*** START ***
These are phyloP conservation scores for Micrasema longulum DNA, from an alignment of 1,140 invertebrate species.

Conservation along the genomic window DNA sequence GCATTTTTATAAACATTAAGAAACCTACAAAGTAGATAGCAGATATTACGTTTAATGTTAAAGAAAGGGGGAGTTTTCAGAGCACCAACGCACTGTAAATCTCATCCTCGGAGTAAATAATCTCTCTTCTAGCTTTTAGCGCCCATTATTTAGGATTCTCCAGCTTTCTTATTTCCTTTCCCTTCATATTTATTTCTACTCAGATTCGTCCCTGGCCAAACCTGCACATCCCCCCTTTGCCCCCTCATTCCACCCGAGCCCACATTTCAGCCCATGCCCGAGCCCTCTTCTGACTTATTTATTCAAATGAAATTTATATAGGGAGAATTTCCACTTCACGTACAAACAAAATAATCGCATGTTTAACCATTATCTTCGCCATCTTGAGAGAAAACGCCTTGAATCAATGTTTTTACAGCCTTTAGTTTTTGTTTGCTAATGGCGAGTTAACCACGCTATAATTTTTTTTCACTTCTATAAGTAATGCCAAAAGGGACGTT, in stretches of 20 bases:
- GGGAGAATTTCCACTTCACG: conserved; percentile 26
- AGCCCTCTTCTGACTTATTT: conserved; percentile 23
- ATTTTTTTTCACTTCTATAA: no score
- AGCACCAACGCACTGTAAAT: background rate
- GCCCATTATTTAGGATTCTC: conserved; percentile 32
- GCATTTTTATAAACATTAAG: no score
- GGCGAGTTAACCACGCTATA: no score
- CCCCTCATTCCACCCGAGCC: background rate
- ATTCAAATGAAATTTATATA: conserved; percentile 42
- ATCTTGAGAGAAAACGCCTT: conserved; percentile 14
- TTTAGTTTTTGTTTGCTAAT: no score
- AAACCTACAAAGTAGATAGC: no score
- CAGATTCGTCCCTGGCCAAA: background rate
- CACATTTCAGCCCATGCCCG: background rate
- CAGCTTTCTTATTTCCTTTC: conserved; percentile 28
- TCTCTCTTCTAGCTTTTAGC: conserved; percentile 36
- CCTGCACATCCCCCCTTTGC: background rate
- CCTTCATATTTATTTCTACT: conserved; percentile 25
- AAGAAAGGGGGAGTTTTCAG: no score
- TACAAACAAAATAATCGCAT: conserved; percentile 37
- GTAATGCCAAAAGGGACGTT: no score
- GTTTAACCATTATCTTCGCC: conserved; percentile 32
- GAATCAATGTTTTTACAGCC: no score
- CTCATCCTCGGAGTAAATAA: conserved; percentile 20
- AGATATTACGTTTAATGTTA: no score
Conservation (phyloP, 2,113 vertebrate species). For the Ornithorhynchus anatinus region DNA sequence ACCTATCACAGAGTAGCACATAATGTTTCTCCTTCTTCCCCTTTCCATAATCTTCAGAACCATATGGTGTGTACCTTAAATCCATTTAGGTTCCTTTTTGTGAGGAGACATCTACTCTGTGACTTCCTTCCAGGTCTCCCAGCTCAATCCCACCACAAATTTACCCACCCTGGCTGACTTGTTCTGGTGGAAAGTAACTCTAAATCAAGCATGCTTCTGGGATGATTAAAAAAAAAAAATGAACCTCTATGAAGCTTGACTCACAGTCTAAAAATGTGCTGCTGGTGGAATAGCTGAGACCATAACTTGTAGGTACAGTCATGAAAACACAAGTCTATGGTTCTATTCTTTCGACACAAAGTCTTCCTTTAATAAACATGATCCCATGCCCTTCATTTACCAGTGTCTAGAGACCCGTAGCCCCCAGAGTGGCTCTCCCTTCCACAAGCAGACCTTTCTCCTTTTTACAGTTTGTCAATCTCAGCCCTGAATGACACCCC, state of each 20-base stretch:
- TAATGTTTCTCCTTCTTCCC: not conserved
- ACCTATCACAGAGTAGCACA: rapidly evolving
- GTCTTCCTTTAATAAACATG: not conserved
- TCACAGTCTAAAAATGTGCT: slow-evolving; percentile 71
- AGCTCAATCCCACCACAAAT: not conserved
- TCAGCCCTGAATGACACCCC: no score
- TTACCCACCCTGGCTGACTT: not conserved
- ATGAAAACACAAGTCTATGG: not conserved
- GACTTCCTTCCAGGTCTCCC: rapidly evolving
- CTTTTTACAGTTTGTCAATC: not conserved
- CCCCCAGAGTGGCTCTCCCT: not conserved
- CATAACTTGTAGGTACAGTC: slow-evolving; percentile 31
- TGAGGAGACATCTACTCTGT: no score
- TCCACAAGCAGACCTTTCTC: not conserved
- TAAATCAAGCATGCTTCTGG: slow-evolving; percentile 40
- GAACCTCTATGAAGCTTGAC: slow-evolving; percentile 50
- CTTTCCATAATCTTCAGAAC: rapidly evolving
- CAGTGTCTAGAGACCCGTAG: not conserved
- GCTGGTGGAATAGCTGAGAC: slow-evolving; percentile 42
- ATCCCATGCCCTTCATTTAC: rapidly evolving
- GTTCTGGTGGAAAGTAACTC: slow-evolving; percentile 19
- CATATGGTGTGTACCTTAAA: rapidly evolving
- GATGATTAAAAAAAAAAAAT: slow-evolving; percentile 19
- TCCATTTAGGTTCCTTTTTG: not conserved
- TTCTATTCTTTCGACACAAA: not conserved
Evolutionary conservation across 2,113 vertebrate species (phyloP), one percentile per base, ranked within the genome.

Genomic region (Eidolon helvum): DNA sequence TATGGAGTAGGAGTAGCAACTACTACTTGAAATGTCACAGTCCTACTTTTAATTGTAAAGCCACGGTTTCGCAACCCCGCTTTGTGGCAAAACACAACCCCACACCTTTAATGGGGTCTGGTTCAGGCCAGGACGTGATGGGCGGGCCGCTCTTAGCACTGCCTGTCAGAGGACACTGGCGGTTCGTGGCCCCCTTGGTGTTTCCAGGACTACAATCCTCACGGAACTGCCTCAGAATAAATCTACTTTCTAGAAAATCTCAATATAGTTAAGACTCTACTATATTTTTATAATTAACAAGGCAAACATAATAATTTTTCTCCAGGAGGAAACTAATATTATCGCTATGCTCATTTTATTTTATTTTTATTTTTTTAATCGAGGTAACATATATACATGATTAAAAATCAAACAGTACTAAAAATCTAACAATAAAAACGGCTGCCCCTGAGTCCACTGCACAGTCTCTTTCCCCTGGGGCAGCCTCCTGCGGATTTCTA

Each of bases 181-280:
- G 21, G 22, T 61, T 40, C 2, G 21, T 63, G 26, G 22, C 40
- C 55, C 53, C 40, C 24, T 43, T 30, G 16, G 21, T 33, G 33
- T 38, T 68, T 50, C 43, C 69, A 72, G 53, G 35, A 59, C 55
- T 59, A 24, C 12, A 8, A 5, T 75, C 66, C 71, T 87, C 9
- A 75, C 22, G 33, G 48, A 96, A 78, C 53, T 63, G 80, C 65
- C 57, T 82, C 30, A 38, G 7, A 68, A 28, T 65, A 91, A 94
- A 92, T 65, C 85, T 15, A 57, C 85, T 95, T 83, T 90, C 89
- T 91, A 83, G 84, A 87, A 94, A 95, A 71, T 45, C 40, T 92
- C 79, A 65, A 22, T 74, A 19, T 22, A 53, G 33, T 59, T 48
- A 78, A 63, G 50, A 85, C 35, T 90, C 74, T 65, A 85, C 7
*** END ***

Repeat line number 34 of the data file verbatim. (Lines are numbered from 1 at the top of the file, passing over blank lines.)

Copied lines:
- TCAGCCCTGAATGACACCCC: no score